If you do not follow the U.S. Mint on Facebook or Twitter, they announced that there would be a price increase for silver coins as of October 13, 2020. Their statement read:
The United States Mint recently adopted a new strategy for pricing products in its silver numismatic products portfolio. As a result, prices for products containing silver will change EFFECTIVE October 13, 2020, with release of the 2020 American Eagle Silver Proof Coin with “S” mint mark (20EM). The new pricing will affect prices for silver products already on sale (including prior year) and those remaining to be released in 2020.
In order for the United States Mint to cover rising costs, meet its fiduciary responsibility to operate at no net cost to taxpayers, and return money to the Treasury General Fund, re-setting silver prices is necessary.
The Mint’s goal, as a fiscally responsible self-funded Federal agency, is to always provide the best quality numismatic products while maintaining fair prices. The first objective is to ensure that the numismatic portfolio (all product lines together) be self-sufficient and cover all associated costs. The new silver prices reflect a sound business decision aimed at meeting these obligations. (No tax dollars are used to fund numismatic operations.)
The United States Mint will continue to look for operations optimization and cost reduction efforts to deliver superior quality numismatic products at a fair price.
Kitco YTD Silver Price as of 10/9/2020 (does not update, trendline added)
Although social media did not like the announcement, collectors should have expected the price increase. When the U.S. Mint set the price for silver coins at the beginning of 2020, the price of silver hovered around $18.00 per ounce. On March 19, the price closed as low as $12.005 per ounce. What followed was a steady rise until August 6 when the markets closed at $28.33.
From the $17.925 at the close of the markets on January 2 through August 6, silver rose 58-percent. If the U.S. Mint had to purchase silver in August to meet market demands, it was the most expensive silver they purchased.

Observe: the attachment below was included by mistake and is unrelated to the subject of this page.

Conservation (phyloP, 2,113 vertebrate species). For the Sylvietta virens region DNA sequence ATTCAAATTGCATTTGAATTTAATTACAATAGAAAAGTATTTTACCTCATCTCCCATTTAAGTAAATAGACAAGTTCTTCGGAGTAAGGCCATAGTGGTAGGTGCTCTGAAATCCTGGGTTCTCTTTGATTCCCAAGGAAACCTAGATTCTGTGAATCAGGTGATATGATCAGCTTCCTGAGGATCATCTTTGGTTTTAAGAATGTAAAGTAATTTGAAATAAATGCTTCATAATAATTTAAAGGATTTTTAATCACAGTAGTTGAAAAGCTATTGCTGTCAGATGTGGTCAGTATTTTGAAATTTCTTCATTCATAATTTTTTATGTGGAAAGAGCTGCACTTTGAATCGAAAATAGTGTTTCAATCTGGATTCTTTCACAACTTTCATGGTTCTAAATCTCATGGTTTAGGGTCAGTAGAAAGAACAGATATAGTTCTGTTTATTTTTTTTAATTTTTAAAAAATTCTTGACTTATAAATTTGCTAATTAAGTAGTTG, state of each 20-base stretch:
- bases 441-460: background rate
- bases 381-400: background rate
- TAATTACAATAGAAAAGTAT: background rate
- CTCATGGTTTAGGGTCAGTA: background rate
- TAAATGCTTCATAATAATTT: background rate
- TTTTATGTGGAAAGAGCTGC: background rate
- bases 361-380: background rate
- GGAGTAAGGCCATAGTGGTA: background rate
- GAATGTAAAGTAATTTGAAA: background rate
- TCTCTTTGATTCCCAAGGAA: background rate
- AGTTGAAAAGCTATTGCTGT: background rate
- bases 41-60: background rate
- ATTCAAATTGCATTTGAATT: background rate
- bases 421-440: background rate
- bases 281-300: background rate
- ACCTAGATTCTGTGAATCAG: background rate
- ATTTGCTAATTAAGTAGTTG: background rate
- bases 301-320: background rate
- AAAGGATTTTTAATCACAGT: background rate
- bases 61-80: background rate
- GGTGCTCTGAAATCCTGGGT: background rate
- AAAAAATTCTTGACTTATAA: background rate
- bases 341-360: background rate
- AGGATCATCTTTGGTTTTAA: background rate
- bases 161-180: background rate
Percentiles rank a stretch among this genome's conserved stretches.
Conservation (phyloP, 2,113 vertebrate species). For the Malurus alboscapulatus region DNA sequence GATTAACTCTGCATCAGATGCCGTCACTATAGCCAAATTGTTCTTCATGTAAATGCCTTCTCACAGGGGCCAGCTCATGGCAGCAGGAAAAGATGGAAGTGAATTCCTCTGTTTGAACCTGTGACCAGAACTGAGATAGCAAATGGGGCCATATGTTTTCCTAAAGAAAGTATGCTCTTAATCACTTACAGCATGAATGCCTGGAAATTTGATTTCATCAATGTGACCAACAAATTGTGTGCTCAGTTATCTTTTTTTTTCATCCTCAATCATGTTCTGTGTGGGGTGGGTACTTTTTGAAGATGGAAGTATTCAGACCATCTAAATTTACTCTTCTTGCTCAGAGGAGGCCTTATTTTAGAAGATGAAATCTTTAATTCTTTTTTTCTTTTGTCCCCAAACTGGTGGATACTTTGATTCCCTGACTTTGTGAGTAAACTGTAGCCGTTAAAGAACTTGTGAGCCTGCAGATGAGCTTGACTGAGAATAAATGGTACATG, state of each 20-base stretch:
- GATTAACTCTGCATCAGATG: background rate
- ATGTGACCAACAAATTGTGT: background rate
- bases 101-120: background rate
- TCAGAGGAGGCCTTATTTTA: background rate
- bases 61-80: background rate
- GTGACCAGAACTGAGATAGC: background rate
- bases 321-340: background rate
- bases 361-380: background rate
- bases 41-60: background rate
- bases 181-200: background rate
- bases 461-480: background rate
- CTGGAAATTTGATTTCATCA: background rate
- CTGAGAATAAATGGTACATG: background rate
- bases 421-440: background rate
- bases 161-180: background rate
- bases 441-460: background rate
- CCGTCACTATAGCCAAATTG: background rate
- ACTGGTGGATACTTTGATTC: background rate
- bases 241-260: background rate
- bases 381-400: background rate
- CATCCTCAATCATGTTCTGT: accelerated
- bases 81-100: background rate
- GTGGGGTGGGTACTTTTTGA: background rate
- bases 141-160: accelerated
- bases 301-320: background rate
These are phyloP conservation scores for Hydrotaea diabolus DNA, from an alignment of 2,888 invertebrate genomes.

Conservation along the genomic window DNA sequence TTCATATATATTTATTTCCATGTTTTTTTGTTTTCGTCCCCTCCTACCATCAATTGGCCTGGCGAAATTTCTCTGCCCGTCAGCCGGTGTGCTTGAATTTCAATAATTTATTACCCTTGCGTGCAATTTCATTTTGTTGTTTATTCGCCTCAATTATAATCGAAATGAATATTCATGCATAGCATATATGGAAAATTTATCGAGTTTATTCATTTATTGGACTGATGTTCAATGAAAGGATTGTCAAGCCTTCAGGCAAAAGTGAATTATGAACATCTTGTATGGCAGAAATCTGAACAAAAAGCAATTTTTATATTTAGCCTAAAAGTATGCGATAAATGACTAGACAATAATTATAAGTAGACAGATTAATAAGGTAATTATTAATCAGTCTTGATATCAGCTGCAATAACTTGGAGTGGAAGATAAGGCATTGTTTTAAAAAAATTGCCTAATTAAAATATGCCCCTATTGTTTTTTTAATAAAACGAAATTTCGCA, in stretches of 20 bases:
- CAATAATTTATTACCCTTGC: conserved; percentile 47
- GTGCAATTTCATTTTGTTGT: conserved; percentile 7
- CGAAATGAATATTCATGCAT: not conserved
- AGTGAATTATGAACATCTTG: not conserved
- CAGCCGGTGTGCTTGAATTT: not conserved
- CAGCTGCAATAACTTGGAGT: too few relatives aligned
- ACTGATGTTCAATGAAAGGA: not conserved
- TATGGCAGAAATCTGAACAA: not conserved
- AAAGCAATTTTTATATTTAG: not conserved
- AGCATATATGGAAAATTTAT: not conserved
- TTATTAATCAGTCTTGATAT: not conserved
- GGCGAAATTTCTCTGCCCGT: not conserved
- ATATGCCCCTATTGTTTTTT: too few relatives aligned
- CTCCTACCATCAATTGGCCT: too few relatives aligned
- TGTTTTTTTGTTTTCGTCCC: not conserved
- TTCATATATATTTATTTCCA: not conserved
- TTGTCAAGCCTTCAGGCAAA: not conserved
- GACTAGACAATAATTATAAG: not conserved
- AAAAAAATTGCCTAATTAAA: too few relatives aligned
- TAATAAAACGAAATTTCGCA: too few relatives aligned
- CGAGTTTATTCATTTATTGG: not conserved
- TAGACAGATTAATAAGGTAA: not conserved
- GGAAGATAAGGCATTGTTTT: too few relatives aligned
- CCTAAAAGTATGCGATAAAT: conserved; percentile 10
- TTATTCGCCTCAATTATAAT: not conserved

U.S. Mint Price Update
||Old Retail Price
||New Retail price
|Presidential Silver Medals
|America the Beautiful Quarters Silver Proof Set
|American Eagle One Ounce Silver Proof Coin
|American Eagle One Ounce Silver Uncirculated Coin
|American Eagle One Ounce Silver Proof Coins—Bulk Pack
|American Eagle One Ounce Silver Uncirculated Coin—Bulk Pack
|Limited Edition Silver Proof Set
|Silver Proof Set
|America the Beautiful Five Ounce Silver Uncirculated Coin
|End of World War II 75th Anniversary American Eagle Silver Proof Coin
|End of World War II 75th Anniversary One Ounce Silver Medal
|2019 America the Beautiful Quarters Silver Proof Set
|2019 American Liberty High Relief Silver Medal
|2019 Congratulations Set
|2019 Silver Proof Set
† These products are sold directly to distributors who sell them to dealers. Prices are not on the U.S. Mint’s website.
‡ The only items for sale at the U.S. Mint that comes close to this is the Women’s Suffrage Centennial 2020 Proof Silver Dollar and Medal Set
* Item was not for sale prior to the price hike
¶ Listed as “Currently Unavailable” on the U.S. Mint’s website.
You cannot blame the U.S. Mint’s metals buyers. First, they are mandated to buy precious metals from U.S. sources at the market value. If they need additional inventory, then they buy it on the market like everyone else. Like any investor, the U.S. Mint can try to predict the market, but the results are variable like any investor.
Since August 6, the price of silver dropped to $24.315, a 14.17-percent decrease. However, the price of silver is up 35.65-percent for the year. If the price of materials rise, how long could the U.S. Mint maintain their prices?
Aside from the rising cost of silver, the U.S. Mint did not report how much other costs have risen. Aside from the dies and facilities costs, they must account for labor, design, and production costs. The U.S. Mint has not reported what additional costs they have incurred because of the pandemic.
The U.S. Mint is unlikely to report about these issues until the release of the annual report.
And now the news…
October 6, 2020
The Ministry of Culture and Sports on Monday announced that five rare silver coins dating to the 5th and 4th centuries BC were returned to Greece, before being auctioned off in Munich and Zurich.
→ Read more at greekcitytimes.com
October 5, 2020
The executive officer said construction workers found the coins and rings in a brass box.
→ Read more at newindianexpress.com
October 9, 2020
Surprising as it may sound, there once was a time that our coinage system, backed by gold and silver, was mostly supplied by Spain and countries under Spanish rule, such as Mexico, Chile, Bolivia, Peru and Guatemala.
→ Read more at yarmouth.wickedlocal.com
October 10, 2020
An extremely rare Roman coin commemorating the assassination of Julius Caesar has surfaced and may be worth millions of dollars, according to coin experts.
→ Read more at foxnews.com
If you like what you read, share, and show your support